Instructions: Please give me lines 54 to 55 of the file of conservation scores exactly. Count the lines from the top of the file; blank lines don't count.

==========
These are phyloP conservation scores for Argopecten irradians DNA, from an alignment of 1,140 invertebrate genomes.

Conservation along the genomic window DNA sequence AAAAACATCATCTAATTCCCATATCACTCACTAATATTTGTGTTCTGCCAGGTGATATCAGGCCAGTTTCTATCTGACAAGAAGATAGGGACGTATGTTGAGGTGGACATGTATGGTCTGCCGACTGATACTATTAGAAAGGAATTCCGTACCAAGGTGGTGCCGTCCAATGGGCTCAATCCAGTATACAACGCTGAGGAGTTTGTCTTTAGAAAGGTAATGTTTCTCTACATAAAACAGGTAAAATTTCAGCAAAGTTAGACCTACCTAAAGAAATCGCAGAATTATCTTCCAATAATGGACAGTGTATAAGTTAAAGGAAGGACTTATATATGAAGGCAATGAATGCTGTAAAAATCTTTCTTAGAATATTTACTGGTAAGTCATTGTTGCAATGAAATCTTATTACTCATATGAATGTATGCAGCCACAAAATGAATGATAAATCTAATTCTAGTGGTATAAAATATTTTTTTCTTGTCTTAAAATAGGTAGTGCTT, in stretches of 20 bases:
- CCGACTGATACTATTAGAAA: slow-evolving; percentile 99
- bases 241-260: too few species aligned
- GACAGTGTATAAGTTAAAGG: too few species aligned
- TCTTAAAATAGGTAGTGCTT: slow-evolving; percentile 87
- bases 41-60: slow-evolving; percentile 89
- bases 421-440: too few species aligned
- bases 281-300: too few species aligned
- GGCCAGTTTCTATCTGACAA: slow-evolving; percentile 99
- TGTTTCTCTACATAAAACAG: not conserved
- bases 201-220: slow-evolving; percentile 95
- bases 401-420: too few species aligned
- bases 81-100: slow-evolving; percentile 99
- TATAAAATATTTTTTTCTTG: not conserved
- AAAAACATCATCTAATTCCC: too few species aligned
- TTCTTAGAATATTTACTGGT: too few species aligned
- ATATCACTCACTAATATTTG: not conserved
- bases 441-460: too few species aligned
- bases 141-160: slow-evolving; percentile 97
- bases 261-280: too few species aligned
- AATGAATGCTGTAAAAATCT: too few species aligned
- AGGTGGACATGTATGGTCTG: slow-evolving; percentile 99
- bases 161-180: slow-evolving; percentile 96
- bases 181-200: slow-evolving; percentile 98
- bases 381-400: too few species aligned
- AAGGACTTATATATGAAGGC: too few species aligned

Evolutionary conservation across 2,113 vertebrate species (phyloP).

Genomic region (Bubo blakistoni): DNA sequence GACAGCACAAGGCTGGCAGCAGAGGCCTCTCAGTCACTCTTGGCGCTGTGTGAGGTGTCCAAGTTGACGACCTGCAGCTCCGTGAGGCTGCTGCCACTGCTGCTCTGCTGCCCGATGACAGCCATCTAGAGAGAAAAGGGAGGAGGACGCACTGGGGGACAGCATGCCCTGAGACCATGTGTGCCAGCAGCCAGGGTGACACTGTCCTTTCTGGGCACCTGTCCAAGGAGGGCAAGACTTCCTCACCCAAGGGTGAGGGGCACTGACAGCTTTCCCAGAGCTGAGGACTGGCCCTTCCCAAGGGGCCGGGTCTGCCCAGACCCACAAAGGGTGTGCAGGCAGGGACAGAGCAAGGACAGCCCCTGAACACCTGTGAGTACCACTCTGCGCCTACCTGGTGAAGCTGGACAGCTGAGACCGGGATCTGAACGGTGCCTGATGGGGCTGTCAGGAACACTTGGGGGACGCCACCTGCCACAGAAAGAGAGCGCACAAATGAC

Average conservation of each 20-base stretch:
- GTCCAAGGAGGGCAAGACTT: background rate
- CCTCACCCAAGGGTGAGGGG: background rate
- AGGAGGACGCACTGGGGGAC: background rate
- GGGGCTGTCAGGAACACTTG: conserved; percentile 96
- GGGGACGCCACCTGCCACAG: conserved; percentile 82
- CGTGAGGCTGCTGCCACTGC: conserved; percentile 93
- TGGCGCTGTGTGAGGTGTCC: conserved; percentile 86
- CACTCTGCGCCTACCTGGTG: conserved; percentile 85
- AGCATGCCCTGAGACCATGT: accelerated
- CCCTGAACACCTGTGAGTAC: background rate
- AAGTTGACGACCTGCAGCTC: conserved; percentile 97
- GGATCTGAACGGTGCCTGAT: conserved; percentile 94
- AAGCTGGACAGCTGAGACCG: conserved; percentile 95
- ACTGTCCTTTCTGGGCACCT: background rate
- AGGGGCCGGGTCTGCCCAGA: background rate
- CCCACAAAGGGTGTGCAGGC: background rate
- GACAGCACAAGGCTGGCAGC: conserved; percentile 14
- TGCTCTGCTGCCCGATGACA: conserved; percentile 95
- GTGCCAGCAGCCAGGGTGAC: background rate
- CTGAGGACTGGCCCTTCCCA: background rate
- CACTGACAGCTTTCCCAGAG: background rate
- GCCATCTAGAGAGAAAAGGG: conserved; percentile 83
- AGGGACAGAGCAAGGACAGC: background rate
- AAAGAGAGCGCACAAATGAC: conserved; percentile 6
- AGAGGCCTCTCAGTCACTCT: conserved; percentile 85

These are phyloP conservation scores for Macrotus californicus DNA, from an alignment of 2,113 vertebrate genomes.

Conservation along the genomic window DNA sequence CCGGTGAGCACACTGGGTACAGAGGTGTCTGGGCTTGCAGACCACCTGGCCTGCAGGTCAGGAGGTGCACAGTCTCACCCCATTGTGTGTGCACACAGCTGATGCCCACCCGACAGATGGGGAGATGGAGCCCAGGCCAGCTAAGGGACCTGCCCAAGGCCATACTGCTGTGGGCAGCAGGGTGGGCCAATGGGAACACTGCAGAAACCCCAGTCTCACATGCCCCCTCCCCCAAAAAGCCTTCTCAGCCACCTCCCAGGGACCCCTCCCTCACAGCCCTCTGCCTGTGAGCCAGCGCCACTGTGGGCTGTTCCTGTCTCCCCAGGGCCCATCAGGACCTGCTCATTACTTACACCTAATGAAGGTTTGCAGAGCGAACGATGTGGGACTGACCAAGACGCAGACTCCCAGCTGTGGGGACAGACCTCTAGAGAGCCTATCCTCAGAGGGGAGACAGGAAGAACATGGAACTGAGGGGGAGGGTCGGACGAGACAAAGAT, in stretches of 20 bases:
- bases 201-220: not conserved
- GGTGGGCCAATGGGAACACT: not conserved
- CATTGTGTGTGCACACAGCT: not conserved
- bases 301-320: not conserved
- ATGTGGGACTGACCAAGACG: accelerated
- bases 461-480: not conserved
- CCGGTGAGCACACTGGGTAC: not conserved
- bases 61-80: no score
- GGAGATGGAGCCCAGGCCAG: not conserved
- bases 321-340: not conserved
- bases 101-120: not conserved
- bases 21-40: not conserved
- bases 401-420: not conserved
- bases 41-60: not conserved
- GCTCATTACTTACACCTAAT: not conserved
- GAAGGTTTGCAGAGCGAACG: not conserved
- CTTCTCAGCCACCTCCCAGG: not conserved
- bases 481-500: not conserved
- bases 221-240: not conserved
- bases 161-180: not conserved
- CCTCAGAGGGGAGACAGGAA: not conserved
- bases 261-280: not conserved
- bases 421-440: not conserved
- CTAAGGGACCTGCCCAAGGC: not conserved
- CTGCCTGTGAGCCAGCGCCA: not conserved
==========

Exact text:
- AAAGAGAGCGCACAAATGAC: conserved; percentile 6
- AGAGGCCTCTCAGTCACTCT: conserved; percentile 85